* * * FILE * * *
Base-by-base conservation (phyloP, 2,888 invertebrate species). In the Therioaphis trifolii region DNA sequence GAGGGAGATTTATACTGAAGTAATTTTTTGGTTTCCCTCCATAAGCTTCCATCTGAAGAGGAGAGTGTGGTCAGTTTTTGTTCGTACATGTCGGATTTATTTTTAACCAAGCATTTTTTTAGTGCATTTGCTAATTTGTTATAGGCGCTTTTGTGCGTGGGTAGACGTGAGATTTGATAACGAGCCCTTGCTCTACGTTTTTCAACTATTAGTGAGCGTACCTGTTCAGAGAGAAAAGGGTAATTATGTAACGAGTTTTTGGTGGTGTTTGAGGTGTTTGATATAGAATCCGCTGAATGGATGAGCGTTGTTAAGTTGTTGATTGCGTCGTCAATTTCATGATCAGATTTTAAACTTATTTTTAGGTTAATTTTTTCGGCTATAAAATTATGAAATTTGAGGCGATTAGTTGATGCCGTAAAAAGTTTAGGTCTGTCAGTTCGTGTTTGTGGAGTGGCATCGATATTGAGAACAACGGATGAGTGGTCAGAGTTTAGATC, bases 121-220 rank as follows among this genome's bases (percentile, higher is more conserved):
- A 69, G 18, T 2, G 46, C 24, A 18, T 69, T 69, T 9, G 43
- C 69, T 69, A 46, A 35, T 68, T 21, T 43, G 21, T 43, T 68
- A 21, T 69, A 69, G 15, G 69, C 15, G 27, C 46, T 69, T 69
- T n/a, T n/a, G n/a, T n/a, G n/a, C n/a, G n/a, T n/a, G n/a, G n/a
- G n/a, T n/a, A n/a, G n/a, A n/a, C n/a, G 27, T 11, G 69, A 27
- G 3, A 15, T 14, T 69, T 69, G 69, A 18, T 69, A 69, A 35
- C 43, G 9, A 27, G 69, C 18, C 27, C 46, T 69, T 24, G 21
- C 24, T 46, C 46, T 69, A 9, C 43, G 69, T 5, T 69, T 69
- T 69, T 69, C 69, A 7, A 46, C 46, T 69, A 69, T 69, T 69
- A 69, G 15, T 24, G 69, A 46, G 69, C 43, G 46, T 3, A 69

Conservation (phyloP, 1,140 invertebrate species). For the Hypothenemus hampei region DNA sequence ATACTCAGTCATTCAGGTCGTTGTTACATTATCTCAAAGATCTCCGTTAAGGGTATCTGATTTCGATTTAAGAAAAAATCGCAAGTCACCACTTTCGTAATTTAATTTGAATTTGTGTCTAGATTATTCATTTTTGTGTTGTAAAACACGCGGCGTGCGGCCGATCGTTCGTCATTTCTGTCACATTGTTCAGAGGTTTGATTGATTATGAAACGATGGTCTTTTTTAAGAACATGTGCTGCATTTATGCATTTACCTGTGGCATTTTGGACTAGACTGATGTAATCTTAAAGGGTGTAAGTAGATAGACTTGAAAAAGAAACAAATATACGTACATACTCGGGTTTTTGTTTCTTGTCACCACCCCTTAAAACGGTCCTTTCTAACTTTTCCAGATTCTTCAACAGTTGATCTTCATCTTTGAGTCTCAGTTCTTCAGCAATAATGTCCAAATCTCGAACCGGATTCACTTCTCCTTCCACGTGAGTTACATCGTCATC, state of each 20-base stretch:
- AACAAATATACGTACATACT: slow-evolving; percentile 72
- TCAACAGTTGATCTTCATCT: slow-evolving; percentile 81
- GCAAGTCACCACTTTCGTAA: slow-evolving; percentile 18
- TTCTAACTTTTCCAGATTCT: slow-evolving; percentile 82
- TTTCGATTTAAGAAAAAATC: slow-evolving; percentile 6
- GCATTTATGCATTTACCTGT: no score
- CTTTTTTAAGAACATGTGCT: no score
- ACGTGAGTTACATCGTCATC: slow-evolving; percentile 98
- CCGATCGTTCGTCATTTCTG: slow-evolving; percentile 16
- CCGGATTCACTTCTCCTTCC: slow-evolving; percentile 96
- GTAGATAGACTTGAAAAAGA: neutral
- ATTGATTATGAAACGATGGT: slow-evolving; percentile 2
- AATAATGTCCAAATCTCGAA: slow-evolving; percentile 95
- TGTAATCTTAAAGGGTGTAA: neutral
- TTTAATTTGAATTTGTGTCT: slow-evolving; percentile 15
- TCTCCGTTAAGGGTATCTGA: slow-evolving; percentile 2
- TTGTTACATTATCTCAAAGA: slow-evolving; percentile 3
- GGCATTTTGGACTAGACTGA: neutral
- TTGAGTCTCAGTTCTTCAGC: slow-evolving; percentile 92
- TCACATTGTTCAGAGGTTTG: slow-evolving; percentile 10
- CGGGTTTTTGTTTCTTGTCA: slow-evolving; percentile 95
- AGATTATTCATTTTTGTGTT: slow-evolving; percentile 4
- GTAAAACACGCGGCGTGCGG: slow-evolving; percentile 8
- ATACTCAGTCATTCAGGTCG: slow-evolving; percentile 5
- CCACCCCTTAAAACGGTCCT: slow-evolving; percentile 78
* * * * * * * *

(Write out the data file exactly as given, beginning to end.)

Base-by-base conservation (phyloP, 2,888 invertebrate species). In the Therioaphis trifolii region DNA sequence GAGGGAGATTTATACTGAAGTAATTTTTTGGTTTCCCTCCATAAGCTTCCATCTGAAGAGGAGAGTGTGGTCAGTTTTTGTTCGTACATGTCGGATTTATTTTTAACCAAGCATTTTTTTAGTGCATTTGCTAATTTGTTATAGGCGCTTTTGTGCGTGGGTAGACGTGAGATTTGATAACGAGCCCTTGCTCTACGTTTTTCAACTATTAGTGAGCGTACCTGTTCAGAGAGAAAAGGGTAATTATGTAACGAGTTTTTGGTGGTGTTTGAGGTGTTTGATATAGAATCCGCTGAATGGATGAGCGTTGTTAAGTTGTTGATTGCGTCGTCAATTTCATGATCAGATTTTAAACTTATTTTTAGGTTAATTTTTTCGGCTATAAAATTATGAAATTTGAGGCGATTAGTTGATGCCGTAAAAAGTTTAGGTCTGTCAGTTCGTGTTTGTGGAGTGGCATCGATATTGAGAACAACGGATGAGTGGTCAGAGTTTAGATC, bases 121-220 rank as follows among this genome's bases (percentile, higher is more conserved):
- A 69, G 18, T 2, G 46, C 24, A 18, T 69, T 69, T 9, G 43
- C 69, T 69, A 46, A 35, T 68, T 21, T 43, G 21, T 43, T 68
- A 21, T 69, A 69, G 15, G 69, C 15, G 27, C 46, T 69, T 69
- T n/a, T n/a, G n/a, T n/a, G n/a, C n/a, G n/a, T n/a, G n/a, G n/a
- G n/a, T n/a, A n/a, G n/a, A n/a, C n/a, G 27, T 11, G 69, A 27
- G 3, A 15, T 14, T 69, T 69, G 69, A 18, T 69, A 69, A 35
- C 43, G 9, A 27, G 69, C 18, C 27, C 46, T 69, T 24, G 21
- C 24, T 46, C 46, T 69, A 9, C 43, G 69, T 5, T 69, T 69
- T 69, T 69, C 69, A 7, A 46, C 46, T 69, A 69, T 69, T 69
- A 69, G 15, T 24, G 69, A 46, G 69, C 43, G 46, T 3, A 69

Conservation (phyloP, 1,140 invertebrate species). For the Hypothenemus hampei region DNA sequence ATACTCAGTCATTCAGGTCGTTGTTACATTATCTCAAAGATCTCCGTTAAGGGTATCTGATTTCGATTTAAGAAAAAATCGCAAGTCACCACTTTCGTAATTTAATTTGAATTTGTGTCTAGATTATTCATTTTTGTGTTGTAAAACACGCGGCGTGCGGCCGATCGTTCGTCATTTCTGTCACATTGTTCAGAGGTTTGATTGATTATGAAACGATGGTCTTTTTTAAGAACATGTGCTGCATTTATGCATTTACCTGTGGCATTTTGGACTAGACTGATGTAATCTTAAAGGGTGTAAGTAGATAGACTTGAAAAAGAAACAAATATACGTACATACTCGGGTTTTTGTTTCTTGTCACCACCCCTTAAAACGGTCCTTTCTAACTTTTCCAGATTCTTCAACAGTTGATCTTCATCTTTGAGTCTCAGTTCTTCAGCAATAATGTCCAAATCTCGAACCGGATTCACTTCTCCTTCCACGTGAGTTACATCGTCATC, state of each 20-base stretch:
- AACAAATATACGTACATACT: slow-evolving; percentile 72
- TCAACAGTTGATCTTCATCT: slow-evolving; percentile 81
- GCAAGTCACCACTTTCGTAA: slow-evolving; percentile 18
- TTCTAACTTTTCCAGATTCT: slow-evolving; percentile 82
- TTTCGATTTAAGAAAAAATC: slow-evolving; percentile 6
- GCATTTATGCATTTACCTGT: no score
- CTTTTTTAAGAACATGTGCT: no score
- ACGTGAGTTACATCGTCATC: slow-evolving; percentile 98
- CCGATCGTTCGTCATTTCTG: slow-evolving; percentile 16
- CCGGATTCACTTCTCCTTCC: slow-evolving; percentile 96
- GTAGATAGACTTGAAAAAGA: neutral
- ATTGATTATGAAACGATGGT: slow-evolving; percentile 2
- AATAATGTCCAAATCTCGAA: slow-evolving; percentile 95
- TGTAATCTTAAAGGGTGTAA: neutral
- TTTAATTTGAATTTGTGTCT: slow-evolving; percentile 15
- TCTCCGTTAAGGGTATCTGA: slow-evolving; percentile 2
- TTGTTACATTATCTCAAAGA: slow-evolving; percentile 3
- GGCATTTTGGACTAGACTGA: neutral
- TTGAGTCTCAGTTCTTCAGC: slow-evolving; percentile 92
- TCACATTGTTCAGAGGTTTG: slow-evolving; percentile 10
- CGGGTTTTTGTTTCTTGTCA: slow-evolving; percentile 95
- AGATTATTCATTTTTGTGTT: slow-evolving; percentile 4
- GTAAAACACGCGGCGTGCGG: slow-evolving; percentile 8
- ATACTCAGTCATTCAGGTCG: slow-evolving; percentile 5
- CCACCCCTTAAAACGGTCCT: slow-evolving; percentile 78